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20110331
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>>> tonight on "world news," question sell it? president obama tells americans why he is risking u.s. fighters and all those billions of dollars in libya. >>> women versus walmart. the nation's biggest employer heads to a showdown in the nation's top court and the subject is sex discrimination. >>> curing diabetes? could surgery -- look at this woman before and now this woman after. could surgery work for 14 million obese americans with type ii of the disease. >>> and seven years old and sexy? a big company selling push-up bikinis for little girls as a lot of americans are wising up today to say it's time to draw the line. >>> good evening and thank you for joining us this monday. in less than one hour the president will take to the airwaves to try to convince americans that it was the right decision for the u.s. to be part of the allied fight in libya. a third battle front for the united states. with a lot of military force on the line and costing possibly billions. our jake tapper is standing by in the hall where the president is about to arrive at the national defense university i
tapper, who starts us off at the white house, where the study was released just today. >> reporter: good evening, diane. the white house released today what it called the most comprehensive study by the government on women in almost 50 years. each day, 72 million women in the u.s. get up and either head to work or look for work. they're a group of women who are better educated than ever before. but they still make less than their male counterparts, on average, only 80% of what a man makes. this woman graduated with a masters from columbia and went to work for a magazine in new york city. her male counterpart with the same job and only a bachelor's degree was paid $3,000 a year more. >> i felt de-valued. i felt like i didn't count. i felt inferior to my colleague. >> reporter: sometimes it's discrimination, but there are other factors, as well, behind back inequity. >> one reason is they're not going into the kinds of fields that are high income producing. so the president has had an effort to encourage women and girls to go into science and technology and engineering math. >> reporter: w
up in the u.s. milk supply. exactly how much? is it completely safe? we take you inside the laboratory to see for yourself. >>> tornado fury. violent twisters tossing everything in their path, even striking the space center in florida. >>> mega-wow. seven overjoyed coworkers claim that $319 million prize. and we find one of the colleagues who opted out of the ticket that day. what did he say to us? >>> and, coming home. the marine who watched the birth of his first child from the battlefield with us finally gets to hold her tiny hand, right here, tonight. >>> good evening. we begin with america's milk, and that radiation from japan. all day, we have heard the reassurances that the radiation now being found in some of the u.s. milk supply is minimal and poses no risk. so, we spent this day answering some serious questions. since the radiation in some form has been found in 20 states, exactly how much has been linked to the milk and how the are experts sure that it is safe? abc's abbie boudru is at a lab in california tonight. abbie? >> reporter: diane, with radiation stil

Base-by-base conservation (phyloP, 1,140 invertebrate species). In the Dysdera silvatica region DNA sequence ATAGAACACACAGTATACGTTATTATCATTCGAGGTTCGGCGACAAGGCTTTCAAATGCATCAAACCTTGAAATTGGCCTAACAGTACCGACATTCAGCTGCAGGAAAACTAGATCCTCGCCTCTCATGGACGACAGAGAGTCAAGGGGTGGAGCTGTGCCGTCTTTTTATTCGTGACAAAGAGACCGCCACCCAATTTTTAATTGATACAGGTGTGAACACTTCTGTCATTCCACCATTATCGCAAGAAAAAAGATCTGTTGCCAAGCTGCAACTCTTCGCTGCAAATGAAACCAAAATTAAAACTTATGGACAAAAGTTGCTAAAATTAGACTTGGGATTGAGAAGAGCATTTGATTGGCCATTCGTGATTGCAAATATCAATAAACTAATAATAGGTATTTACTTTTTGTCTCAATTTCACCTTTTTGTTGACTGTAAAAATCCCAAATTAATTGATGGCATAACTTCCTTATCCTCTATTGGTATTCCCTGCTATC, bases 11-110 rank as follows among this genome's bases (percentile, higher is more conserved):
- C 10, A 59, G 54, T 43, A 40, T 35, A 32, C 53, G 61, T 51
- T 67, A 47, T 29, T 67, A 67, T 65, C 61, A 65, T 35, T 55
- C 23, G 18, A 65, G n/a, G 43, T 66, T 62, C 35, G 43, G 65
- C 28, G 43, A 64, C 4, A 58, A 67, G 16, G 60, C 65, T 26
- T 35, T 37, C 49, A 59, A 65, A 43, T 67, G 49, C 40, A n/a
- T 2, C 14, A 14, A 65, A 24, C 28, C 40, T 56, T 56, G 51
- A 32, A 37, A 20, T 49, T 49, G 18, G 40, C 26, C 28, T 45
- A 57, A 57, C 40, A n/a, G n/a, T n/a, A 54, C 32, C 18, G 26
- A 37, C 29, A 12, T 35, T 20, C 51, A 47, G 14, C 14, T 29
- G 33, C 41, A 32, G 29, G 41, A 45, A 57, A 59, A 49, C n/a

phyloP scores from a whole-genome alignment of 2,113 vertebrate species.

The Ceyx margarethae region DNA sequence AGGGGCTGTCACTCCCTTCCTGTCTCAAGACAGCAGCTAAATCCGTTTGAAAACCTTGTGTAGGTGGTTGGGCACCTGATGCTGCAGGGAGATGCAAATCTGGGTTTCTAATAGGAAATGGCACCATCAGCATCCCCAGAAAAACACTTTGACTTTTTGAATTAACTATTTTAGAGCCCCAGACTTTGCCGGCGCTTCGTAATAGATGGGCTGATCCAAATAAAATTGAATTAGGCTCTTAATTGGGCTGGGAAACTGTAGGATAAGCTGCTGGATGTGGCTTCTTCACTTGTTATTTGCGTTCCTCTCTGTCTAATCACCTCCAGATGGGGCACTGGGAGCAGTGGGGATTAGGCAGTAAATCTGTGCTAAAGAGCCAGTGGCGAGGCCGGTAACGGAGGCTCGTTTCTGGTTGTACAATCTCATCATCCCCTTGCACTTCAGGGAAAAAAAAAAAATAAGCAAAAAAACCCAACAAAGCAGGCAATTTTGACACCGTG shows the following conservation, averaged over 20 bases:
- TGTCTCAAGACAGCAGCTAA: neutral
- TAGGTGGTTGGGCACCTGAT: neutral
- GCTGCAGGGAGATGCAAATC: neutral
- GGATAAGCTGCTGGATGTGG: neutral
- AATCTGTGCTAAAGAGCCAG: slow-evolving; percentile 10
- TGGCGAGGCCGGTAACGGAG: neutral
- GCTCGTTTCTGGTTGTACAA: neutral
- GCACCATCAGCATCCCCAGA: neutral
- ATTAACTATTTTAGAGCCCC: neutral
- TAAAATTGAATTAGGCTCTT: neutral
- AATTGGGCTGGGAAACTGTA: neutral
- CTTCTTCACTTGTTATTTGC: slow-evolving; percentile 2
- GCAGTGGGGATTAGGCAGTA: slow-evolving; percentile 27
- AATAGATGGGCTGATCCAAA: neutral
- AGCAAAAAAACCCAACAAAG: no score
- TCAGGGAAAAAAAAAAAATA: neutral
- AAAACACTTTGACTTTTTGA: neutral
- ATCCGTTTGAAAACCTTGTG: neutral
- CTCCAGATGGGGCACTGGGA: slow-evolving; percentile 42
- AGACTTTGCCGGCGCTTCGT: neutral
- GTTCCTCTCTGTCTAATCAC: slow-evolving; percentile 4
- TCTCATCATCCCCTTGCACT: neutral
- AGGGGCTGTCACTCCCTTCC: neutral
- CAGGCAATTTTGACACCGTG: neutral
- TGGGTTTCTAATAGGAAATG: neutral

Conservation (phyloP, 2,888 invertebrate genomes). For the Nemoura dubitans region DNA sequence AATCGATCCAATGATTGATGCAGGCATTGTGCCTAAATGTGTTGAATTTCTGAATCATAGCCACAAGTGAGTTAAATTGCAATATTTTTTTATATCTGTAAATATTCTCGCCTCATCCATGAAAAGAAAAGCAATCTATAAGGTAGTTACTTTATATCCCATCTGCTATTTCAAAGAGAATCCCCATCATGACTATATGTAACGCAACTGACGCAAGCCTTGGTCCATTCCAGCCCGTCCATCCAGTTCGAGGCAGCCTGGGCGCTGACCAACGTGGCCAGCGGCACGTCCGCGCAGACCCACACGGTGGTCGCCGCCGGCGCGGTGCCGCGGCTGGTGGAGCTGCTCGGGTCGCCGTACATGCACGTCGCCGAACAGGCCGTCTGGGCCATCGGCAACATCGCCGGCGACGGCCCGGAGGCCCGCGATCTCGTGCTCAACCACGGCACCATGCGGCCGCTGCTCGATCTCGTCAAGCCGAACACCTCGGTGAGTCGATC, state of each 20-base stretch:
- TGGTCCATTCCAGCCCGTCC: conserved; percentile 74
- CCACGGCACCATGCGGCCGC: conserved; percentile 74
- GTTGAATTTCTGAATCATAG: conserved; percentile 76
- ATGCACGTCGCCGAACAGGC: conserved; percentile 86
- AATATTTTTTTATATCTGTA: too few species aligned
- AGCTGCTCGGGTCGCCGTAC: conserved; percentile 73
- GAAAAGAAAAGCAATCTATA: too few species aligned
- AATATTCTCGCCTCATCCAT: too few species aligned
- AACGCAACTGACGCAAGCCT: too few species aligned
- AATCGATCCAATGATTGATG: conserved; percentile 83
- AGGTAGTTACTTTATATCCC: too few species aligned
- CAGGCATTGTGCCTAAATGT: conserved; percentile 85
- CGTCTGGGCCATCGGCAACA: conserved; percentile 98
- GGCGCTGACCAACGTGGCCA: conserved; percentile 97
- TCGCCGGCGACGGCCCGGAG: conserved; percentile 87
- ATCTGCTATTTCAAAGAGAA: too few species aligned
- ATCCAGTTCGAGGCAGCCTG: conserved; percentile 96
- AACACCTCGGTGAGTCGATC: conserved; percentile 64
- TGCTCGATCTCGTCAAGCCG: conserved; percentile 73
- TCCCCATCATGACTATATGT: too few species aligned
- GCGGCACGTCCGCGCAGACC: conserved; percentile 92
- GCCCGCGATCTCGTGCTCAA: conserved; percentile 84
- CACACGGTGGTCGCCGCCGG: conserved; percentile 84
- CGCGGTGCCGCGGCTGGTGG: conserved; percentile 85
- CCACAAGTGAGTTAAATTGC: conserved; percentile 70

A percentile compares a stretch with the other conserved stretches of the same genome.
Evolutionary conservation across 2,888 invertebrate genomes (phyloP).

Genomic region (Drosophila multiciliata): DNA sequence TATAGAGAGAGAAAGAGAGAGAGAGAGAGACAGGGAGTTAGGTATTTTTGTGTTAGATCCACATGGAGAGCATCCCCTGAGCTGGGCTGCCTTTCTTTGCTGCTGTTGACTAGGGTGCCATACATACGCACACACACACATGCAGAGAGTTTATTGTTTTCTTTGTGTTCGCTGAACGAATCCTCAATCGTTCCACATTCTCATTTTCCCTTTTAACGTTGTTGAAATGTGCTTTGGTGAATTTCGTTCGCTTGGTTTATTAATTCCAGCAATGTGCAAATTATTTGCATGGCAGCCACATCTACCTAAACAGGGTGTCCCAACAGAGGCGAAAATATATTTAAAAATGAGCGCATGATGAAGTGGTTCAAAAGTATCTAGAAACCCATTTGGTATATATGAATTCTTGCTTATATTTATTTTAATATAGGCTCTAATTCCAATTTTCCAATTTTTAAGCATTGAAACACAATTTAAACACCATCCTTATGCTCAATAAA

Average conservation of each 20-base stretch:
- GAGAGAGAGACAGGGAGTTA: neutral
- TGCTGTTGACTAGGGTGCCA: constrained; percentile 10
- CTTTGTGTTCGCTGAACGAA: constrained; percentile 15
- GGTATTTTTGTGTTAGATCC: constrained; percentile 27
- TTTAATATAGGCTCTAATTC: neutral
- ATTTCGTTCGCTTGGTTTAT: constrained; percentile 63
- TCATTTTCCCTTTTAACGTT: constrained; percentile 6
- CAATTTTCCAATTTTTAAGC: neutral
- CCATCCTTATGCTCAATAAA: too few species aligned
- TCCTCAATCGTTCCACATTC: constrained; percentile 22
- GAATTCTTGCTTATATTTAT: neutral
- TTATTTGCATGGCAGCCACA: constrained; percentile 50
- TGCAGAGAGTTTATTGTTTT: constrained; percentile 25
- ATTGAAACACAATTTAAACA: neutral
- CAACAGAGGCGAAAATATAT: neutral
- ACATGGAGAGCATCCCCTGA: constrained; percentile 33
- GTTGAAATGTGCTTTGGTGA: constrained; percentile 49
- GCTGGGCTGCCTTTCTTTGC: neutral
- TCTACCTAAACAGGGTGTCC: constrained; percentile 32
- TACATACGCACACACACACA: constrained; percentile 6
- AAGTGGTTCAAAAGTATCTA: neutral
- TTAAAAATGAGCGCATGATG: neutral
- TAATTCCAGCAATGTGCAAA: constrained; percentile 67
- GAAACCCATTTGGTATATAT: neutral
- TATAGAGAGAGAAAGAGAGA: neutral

perfume. but her humanitarian work may be her greatest legacy. using her fame, she raised millions for aids research, standing by rock hudson, one of its first victims, when others shunned him. to the public, she may have been the last great movie star. but for those who knew her, she was also a loving mother and loyal friend. >> there have been so many lessons, life and death lessons, emotional lessons. i don't believe in regrets. and i have no idea what's going to happen tomorrow, no one does. >> and barbara walters is here now. we were saying earlier, we don't think of her as a pioneer, but her sheer fearlessness about her own choices in life changed things in this country. >> reporter: absolutely. by the way, she never wrote her all biography. this, all the different clips that people will see, that's her all biography. she was gutsy and salty and funny. look at what we talked about. married eight times, she wanted to get married, she married them. she wanted to divorce them, she divorced them. she jumped into aids when nobody did. she stood by people who were rejected. michael
the president to flood the market with some of the u.s. strategic petroleum reserve, with 727 million barrels of oil, it's the largest on the planet. >> i do believe that the announcement of a strategic petroleum reserve sale would help to moderate escalating prices. >> reporter: but experts differ on how much of a real impact that oil would have on gas prices. >> a lot of what's happening is fear. what could go wrong? but maybe it reduces a little bit of that fear. >> reporter: the president's response? not yet. and diane, unless things in the middle east worsen, analysts tell us that these gas price hikes will probably take a bite out of the economic recovery but probably won't cripple it. diane? >> okay, matt. something else is heading higher today, as well, welcome news. jobs. a strong 192,000 new jobs added last month. unemployment dropping to 8.9 percent. david muir is checking in. >> reporter: for millions of americans this has been a very long road back to finding a job. and all of us have been watching that one number, the average time to find a job. 37 weeks now. but tonight, these